Govinda Menon, J.
1. Mr. Jayarama Ayyar contends that Section 2A(1) of Madras Act XVII of 1948 is null and void in view of the decision of this Court reported in Kalyanam Veerabadrqyya v. The King : (1949)2MLJ663 , where it has been held by a bench of this Court that except Section 3(b) all the other sections have been enacted by the Legislature without proper and due legal competence. Such being the case, the learned counsel contends that the alleged offence committed on the 27th April, 1949, when the Act itself was not in force cannot be considered to be an infringement or infraction of any penal provision of a statute. The learned Public Prosecutor on the other hand invites my attention to Sections 19 and 20 of Madras Act XXIII of 1949 and especially to Sub-section (1) (b) of Section 19 and Sub-section (2) of the same statutory provision. It seems to me that Section 19 of the Madras Act XXIII of 1949 has validated all previous actions or acts or rules or any other thing done in pursuance of the Madras Maintenance of Public Order Act (XVII of 1948). I therefore hold that the point of invalidity or the non-existence of the statute has no force.
2. On the merits the question has to be decided whether the three petitioners, knowing or having reason to believe that an order for detention of Palanisami had been made, harboured or concealed him. The only finding on which the conviction as regards accused 1, 3 and 4 can be justified is that an unknown man was seen in the morning running away from the shop of accused 4 and when subsequently accused 2's house was searched that unknown man was found hidden there. It transpired that the Unknown person was Palanisami the wanted man for detention. On these materials it is difficult to hold that either accused 1 or accused 3 or accused 4 had harboured or concealed Palanisami. I am aware of the definition of the word 'harbouring' as including the supply to a person with food, money, clothes, etc. Granting that Palaniswami was seen running away from the tea shop of accused 4, it cannot be said that he was supplied with either food or drink there and that the 1st accused, 3rd accused or the 4th accused actively took part in providing such food. It seems to me that accepting the findings of the learned apppellate Magistrate as correct, accuseds 1, 3 and 4 cannot be held to be guilty of any offence. Their/convictions and sentences have therefore to be set aside and they will be acquitted.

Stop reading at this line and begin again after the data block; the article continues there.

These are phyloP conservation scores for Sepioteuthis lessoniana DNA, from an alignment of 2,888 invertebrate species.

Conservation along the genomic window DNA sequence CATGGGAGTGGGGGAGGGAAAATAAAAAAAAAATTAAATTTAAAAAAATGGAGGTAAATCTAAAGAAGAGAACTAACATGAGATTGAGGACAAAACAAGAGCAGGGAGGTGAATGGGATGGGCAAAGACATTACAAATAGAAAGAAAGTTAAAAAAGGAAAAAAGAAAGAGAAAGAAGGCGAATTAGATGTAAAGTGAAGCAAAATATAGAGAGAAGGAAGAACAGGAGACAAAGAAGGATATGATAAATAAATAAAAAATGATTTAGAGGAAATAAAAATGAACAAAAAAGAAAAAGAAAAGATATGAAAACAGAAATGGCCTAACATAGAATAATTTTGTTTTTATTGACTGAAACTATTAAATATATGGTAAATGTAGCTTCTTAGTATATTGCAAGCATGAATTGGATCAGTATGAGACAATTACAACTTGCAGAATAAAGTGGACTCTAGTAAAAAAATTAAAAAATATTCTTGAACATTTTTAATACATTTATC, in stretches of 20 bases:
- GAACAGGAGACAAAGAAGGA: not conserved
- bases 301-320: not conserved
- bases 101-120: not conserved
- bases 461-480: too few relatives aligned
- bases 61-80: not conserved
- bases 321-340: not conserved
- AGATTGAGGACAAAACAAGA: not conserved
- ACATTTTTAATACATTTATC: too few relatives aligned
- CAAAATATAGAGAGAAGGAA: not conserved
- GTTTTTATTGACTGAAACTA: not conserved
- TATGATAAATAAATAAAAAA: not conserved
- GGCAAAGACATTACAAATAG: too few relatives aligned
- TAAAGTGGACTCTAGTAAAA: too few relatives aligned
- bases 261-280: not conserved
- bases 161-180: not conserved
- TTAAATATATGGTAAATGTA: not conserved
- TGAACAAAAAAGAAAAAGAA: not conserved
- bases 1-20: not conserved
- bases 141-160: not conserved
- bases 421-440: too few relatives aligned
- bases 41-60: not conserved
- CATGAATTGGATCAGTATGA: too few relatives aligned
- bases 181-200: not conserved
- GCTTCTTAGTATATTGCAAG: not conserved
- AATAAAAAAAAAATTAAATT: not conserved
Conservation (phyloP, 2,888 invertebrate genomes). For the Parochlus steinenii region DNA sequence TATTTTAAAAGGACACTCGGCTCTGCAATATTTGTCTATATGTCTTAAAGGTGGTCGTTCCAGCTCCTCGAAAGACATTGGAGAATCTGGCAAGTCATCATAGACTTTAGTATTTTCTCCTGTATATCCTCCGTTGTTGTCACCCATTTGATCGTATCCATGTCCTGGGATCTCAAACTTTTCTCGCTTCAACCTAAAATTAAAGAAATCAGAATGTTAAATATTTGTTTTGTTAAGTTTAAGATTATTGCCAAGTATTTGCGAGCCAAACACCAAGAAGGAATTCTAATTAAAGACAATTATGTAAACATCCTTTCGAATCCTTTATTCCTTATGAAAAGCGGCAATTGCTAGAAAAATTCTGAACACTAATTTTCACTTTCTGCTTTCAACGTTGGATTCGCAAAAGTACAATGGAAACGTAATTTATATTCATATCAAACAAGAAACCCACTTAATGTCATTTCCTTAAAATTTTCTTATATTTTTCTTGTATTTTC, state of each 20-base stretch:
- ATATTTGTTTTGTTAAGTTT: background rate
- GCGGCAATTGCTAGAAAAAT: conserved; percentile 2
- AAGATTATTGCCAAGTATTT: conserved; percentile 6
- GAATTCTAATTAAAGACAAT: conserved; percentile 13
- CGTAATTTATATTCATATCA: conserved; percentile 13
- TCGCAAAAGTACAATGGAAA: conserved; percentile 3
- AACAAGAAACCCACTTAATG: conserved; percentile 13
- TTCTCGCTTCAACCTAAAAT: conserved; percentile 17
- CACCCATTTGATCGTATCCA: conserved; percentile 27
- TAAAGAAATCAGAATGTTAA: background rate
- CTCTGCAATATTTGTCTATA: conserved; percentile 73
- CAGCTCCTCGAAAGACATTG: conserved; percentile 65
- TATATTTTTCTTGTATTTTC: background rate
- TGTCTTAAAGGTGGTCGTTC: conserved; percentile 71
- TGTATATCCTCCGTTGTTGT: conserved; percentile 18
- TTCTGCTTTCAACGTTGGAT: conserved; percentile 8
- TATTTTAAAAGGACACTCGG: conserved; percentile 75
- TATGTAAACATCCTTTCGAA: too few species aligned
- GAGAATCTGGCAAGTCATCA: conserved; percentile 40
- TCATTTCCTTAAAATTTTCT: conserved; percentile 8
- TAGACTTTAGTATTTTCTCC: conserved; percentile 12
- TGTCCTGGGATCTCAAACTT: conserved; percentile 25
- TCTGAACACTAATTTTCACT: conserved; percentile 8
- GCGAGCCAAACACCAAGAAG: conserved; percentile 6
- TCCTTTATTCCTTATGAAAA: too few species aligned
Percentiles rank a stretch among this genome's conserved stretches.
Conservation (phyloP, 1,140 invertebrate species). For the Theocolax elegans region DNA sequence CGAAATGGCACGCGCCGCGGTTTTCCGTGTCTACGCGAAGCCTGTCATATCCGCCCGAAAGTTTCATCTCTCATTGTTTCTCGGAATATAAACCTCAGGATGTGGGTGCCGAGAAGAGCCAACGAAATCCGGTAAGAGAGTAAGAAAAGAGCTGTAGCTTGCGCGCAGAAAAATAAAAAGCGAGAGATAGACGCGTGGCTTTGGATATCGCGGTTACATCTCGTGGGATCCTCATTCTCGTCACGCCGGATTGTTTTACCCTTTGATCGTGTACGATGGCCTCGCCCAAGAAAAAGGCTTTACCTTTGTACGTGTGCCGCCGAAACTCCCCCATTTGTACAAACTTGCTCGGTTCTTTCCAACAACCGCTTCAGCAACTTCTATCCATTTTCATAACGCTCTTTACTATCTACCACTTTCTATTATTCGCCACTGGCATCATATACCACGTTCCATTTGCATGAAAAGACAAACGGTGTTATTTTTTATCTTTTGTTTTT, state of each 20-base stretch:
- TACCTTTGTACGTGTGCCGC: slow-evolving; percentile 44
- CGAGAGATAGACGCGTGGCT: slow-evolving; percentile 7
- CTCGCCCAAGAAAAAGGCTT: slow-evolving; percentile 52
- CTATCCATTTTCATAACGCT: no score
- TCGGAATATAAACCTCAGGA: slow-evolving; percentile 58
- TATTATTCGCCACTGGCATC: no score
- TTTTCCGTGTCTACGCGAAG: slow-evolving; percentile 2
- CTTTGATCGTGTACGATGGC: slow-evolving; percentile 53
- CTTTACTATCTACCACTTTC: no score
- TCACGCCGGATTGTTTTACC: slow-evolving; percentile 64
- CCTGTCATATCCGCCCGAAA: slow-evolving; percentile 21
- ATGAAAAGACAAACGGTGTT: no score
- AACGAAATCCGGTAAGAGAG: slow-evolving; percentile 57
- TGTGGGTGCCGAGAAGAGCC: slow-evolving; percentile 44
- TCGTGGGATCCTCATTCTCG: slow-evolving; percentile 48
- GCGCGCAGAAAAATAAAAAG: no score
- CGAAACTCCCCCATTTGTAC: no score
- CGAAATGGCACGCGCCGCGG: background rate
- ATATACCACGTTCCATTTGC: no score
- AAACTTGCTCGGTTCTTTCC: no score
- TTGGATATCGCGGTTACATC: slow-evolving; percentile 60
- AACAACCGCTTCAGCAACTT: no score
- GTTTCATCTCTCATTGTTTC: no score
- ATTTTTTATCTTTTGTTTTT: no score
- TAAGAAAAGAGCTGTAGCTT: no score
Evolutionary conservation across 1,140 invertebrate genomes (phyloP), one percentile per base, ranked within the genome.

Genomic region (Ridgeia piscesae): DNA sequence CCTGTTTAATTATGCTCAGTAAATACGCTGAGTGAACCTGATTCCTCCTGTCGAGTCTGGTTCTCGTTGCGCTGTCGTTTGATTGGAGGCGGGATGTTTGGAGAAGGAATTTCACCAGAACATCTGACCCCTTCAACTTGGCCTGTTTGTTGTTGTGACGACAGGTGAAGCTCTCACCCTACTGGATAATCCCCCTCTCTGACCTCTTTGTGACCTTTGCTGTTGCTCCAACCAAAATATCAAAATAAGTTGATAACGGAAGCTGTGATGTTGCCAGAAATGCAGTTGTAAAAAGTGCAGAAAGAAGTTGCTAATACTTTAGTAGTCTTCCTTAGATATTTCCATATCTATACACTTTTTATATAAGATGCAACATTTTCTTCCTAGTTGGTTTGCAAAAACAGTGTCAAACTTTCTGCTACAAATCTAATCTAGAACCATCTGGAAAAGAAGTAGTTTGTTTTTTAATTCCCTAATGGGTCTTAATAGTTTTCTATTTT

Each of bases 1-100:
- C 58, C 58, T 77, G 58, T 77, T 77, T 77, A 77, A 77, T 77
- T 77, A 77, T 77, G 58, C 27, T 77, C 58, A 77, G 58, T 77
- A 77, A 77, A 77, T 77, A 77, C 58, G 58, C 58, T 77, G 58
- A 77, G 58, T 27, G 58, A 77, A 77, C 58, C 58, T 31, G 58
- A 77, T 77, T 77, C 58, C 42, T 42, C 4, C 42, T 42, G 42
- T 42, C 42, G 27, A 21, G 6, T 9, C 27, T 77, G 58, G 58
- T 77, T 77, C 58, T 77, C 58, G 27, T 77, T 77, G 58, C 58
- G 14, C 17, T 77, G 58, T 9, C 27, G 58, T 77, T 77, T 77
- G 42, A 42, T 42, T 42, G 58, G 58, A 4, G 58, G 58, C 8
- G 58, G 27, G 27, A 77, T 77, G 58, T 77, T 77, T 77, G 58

3. As regards the 2nd accused the matter stands on an absolutely different footing. Palanisami was found concealed in his house wherefrom he was arrested by the Sub-Inspector of Police. It is in evidence that previous intimation had been given to the inhabitants of the village including the 2nd accused that a wanted man by name Palanisami was visiting the village and that any person who had any information about his whereabouts should inform the police about it. Having had such warning beforehand the 2nd accused concealed this Palanisami in his house. The 2nd accused, when he was asked about Palanisami made a pretence of going inside the house and searching and later on returned stating that Palanisami was not there. This conduct itself shows that the 2nd accused knew that Palanisami, a person who had been wanted for detention under Section 2(1)(a) of the Madras Maintenance of Public Order Act I of 1947, as amended by Act XVII of 1948 was hiding in his house. The conviction of the 2nd accused is therefore correct. The sentence is not excessive. The revision petition is dismissed.